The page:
This two-part book examines the roots of warfare and the development of the peace movement in America from the Colonial period through the Vietnam War.
Number of pages: 476
Weight: 1157 g
Dimensions: 254 x 178 x 36 mm
"Conventional classrooms portray U.S. history as a series of triumphant wars punctuated by industrial progress, and even students of war resistance rarely look past the Vietnam War, but American historian Volo, shows that resistance to war has been a consistent and sometimes dominant element in the U.S. since before it was born. He begins by setting
out the principles of peace, learning the ways of war, and peace societies. Then he turns to actual cases, starting with religious pacifists during the French and Indian War 1754-63. Other topics include fair winds and following seas, the War of 1812, the 1846 war with Mexico, the Civil War 1861-65, churchmen and pacifists during the Indian Wars, the first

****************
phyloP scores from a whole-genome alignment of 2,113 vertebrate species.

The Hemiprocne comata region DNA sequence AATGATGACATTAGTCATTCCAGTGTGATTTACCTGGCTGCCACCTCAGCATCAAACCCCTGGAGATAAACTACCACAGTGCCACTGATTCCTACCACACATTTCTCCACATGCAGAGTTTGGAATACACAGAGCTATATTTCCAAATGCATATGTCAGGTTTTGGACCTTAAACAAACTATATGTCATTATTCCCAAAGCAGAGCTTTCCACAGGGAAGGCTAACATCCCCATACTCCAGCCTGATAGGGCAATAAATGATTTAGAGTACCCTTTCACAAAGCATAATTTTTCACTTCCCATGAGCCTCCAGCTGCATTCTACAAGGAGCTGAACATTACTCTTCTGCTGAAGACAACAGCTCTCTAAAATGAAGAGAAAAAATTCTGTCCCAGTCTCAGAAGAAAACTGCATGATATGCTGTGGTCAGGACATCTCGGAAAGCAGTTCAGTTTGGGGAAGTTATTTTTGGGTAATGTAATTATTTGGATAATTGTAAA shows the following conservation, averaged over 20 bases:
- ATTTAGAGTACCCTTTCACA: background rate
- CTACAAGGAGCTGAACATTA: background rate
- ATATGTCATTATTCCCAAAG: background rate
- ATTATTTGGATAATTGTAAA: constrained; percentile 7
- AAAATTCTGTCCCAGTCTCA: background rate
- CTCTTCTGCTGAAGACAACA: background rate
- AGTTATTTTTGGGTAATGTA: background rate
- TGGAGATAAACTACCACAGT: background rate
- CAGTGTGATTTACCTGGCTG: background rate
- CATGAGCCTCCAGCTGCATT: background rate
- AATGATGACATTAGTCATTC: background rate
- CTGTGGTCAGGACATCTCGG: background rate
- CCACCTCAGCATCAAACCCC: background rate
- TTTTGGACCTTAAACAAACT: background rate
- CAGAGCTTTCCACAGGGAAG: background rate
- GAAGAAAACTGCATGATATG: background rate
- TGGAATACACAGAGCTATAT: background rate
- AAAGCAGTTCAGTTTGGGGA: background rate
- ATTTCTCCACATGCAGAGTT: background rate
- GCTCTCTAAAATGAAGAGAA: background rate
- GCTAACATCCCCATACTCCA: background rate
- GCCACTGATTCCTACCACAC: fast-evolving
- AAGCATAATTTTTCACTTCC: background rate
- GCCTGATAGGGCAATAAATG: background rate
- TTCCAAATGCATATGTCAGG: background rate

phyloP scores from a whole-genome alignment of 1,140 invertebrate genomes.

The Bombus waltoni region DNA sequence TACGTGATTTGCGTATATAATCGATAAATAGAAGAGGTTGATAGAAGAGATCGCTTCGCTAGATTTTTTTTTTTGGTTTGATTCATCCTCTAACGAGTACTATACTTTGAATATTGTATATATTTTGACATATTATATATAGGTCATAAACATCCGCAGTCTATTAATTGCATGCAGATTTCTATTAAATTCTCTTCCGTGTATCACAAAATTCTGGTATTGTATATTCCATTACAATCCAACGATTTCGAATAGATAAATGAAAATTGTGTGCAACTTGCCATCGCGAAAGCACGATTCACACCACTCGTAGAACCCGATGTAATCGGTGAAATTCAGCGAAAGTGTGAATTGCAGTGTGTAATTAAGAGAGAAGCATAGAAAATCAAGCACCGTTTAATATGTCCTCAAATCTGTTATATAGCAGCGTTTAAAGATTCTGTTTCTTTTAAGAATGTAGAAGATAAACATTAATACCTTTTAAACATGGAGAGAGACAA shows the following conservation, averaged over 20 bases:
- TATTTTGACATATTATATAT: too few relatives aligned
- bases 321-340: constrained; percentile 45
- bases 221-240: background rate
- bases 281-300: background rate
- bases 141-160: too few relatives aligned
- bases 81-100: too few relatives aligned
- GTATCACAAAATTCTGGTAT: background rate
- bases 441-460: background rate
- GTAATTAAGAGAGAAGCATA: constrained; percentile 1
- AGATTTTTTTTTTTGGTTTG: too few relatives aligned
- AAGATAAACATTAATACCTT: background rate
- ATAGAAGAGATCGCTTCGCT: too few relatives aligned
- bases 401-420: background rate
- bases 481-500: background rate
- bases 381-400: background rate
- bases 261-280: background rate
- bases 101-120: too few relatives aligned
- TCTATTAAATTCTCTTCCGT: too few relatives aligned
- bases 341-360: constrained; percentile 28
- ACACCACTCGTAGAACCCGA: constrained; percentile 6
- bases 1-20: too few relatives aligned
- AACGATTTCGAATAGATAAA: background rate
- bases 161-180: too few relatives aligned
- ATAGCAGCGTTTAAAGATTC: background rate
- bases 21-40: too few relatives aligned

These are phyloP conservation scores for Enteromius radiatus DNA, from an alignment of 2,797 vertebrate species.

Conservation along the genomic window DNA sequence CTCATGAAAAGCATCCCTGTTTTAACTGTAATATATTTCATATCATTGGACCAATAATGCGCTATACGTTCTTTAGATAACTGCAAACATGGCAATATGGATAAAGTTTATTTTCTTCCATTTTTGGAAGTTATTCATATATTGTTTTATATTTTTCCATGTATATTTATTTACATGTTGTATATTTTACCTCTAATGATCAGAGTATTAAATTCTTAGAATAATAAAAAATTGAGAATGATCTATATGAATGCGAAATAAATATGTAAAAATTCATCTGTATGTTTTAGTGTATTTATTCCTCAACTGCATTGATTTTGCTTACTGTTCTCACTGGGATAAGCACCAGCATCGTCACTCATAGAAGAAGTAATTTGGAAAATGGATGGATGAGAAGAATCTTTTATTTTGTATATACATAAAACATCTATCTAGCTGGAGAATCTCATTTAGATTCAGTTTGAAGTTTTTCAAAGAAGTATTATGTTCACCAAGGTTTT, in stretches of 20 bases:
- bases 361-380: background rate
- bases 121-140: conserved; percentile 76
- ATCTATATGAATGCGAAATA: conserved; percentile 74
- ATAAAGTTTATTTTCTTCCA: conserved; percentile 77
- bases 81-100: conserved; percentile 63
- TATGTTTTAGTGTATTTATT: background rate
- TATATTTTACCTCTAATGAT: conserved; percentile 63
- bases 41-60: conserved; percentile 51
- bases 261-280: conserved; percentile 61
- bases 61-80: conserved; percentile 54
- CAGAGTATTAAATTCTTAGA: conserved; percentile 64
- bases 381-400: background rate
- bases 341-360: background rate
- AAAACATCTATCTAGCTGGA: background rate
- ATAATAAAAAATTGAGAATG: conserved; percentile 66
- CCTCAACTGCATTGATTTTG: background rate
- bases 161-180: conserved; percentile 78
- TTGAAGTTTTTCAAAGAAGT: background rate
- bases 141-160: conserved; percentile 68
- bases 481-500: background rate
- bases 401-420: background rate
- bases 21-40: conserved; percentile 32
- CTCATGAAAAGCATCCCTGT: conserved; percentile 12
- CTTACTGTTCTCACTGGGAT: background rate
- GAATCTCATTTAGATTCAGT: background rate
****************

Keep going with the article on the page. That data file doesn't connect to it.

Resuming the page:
period of little wars, the two world wars, Korea and the Cold War, and Vietnam. An epilogue describes how the antiwar movement has now been packaged for sale." - Reference & Research Book News
"Recommended. For large libraries." - Choice